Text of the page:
Tolkien’s works provide an interesting insight into the nature of evil. Evil always takes good and twists and perverts it. Not always because this is what it would like to do, but simply because it cannot do anything else. Even the said evil was not always evil. This is another theme seen through out Tolkien’s works. Evil in Tolkien always comes from something previously good.

In the new Hobbit movie there is a rather interesting scene, the framework of which, at least, is in the book. This scene shows Gandalf exploring Dol-Guldor, stronghold of the Necromancer, who is later revealed to be Sauron. However, in the movie they diverge from the book by having Sauron discover Gandalf.

This, in itself, would not be so bad, however there then, in the movie, ensues a sort of duel between Sauron and Gandalf, and Gandalf is seen managing to hold off Sauron for a good minute and a half. It seems to me, at least if one goes by what is said in the books, sometimes by Gandalf himself, that such a contest would not take place. It would not even be a contest. For Gandalf to try and match Sauron in brute strength and power would be suicide. To go about Dol-Guldor shouting various spells in elvish is even more absurd. Apart from the book, could it possibly have escaped his notice that Sauron would have perceived a wizard coming into his stronghold and shouting?

And then of course, there is the nature of the duel between Gandalf and Sauron, it is, well, of the lightning bolts and fireballs variety. This very manifest, physical display is something I very much doubt Tolkien would have approved of. Magic, in Tolkien’s world, even when it concerns an antagonist like Sauron, takes a much more subtle, inconspicuous approach, not to mention that under the rules, so to speak, that Tolkien laid down for his imaginary world, Gandalf simply wouldn’t have used such a direct, brunt and brutal attack against Sauron. An attack doomed to failure. That is not like the Gandalf of “The Lord of the Rings” movies, nor like the Gandalf of the books.

It is not conceivable that Gandalf could have won a battle against Sauron. And certainly not conceivable that he would’ve managed to escape upon his capture. For the movie shows him imprisoned in Dol-Guldor, and presumably, in the third one, unless very strange and terrible liberties are taken, he will escape.

Despite some of its flaws, there are a few good things in the new hobbit movie.

First and foremost the dragon. Benedict Cumberbatch does an excellent job portraying the dragon. Smaug is sarcastic, ironic and cunning, which is how the book portrayed him. It shows a bit of Smaug’s enormous influence over Bilbo, for example, though this was not in the book, the fact that Smaug seems to manage to convince Bilbo to take off the Ring, revealing himself.

The house of Beorn and Beorn himself I thought were also very well done. The house looking much like the house described in the book, and Beorn, in human form very much evoking the image of a bear.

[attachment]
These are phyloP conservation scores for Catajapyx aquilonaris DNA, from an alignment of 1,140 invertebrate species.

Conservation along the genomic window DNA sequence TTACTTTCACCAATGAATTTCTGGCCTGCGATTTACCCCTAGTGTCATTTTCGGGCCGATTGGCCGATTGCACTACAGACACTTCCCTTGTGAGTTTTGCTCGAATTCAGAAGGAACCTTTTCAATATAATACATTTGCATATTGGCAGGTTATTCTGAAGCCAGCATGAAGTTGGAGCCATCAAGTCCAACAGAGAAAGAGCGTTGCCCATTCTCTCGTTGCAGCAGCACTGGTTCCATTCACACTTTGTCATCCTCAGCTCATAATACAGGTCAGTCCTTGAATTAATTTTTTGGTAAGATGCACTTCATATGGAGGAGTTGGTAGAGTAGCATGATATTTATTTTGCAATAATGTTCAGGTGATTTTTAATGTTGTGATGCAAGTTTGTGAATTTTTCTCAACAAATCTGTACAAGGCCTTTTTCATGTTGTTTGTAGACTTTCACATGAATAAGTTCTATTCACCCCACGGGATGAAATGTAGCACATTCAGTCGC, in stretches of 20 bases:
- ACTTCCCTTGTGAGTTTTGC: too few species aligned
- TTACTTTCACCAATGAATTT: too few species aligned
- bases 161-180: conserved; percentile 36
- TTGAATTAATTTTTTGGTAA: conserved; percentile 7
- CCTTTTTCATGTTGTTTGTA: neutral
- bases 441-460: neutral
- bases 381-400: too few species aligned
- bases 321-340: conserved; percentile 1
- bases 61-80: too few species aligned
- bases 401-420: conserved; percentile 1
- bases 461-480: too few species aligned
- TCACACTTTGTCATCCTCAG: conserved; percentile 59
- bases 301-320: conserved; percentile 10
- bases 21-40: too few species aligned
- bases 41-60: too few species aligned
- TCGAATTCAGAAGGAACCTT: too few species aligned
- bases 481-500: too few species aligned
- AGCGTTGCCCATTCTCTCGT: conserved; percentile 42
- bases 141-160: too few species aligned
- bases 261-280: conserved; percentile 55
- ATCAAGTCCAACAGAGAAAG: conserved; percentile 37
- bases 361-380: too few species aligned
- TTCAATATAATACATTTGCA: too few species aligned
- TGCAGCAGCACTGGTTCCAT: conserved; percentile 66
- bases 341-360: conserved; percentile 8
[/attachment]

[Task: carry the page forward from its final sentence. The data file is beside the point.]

Another strong point was the spider scene. Except for one or two very minor changes, it was almost exactly as in the book. Surprisingly, the spiders spoke in the movie, something I didn’t expect the filmmakers to do, seeing as the eagles remained quiet, in both An Unexpected Journey, and The Lord of the Rings.


Poetry plays an important role in The Hobbit. It serves as a way of telling stories, it serves as a form of amusement, and, it serves as a form of prophecy.

Let’s look at the first form, the story form. Consider the poem of the dwarves, the poem about the fall of the Lonely Mountain. This poem is sung before the dwarves tell Bilbo, in prose of the Mountain’s fall. When he asks something to the effect of “what is your quest?” The dwarves respond with almost indignation. “Didn’t you hear our song?” The song of the dwarves tells the story if one reads it carefully. It tells the setting, “far over the Misty Mountains cold,” it tells that the dwarves must go to that place, “we must away ere break of day, to find our long forgotten gold.” And that is just in the first stanza. The second stanza begins to tell what the Mountain kingdom is like, “the dwarves of yore made mighty spells, while hammers fell like ringing bells,” from this we can say they are probably a mining people. Moving ahead it tells of the dragon sacking the mountain, though it is interesting it never tells directly of the dragon, only of his effects, “the pines were roaring on the height, the wind was moaning in the night, the fire was red, it flaming spread, the trees like torches blazed with light.” Or in the last stanza, “fled their halls, to dying fall, beneath his feet, beneath the moon.” This is the only reference that comes even close to directly identifying the dragon.

Other examples of the “story poetry” include the goblins’ song in the Misty Mountains, they retell, in their own crude way, their capture of the dwarves.

Now, let us look at the second form, poetry for amusement. A good example is the dwarves song in Bag-End, “chip the glasses, crack the plates, that’s what Bilbo Baggins hates.” They do not do any of the things they describe, among other things smashing the crockery, they sing it, purely, it seems, for amusement at Bilbo’s expense. Another example would, again, be from the goblins, their song when they have the dwarves up a tree, “fifteen birds, in five fir trees, their feathers were fanned, in a fiery breeze.” This seems to combine both the “story poetry,” and “amusement poetry.” The goblins both relate what happened and what they are doing, and get their own perverse amusement out of it.

Last of all, let us look at the “prophecy poetry.” A good example would be the dwarves’ “wind song” in the house of Beorn. What is interesting is that they describe the wind moving from west to east, the direction they have been moving, they describe it moving over mountains and heath and wood, all things they have or eventually will have to pass over or through. They describe it coming to the mountain and blowing away smoke, symbolic perhaps of the slaying of the dragon, but then eventually they describe it moving on, seeming to denote that they recognize that their story is not, “the center of the universe” so to speak, or that the wind is not necessarily a personification of them, but a metaphor for the thing that moves them.

Poetry plays an important role in all of Tolkien’s works. These same forms can be seen in The Lord of the Rings, if one looks…


I would like to announce the start of another blog of mine, this one more general, concerning literature and theology, mainly. Here is a link: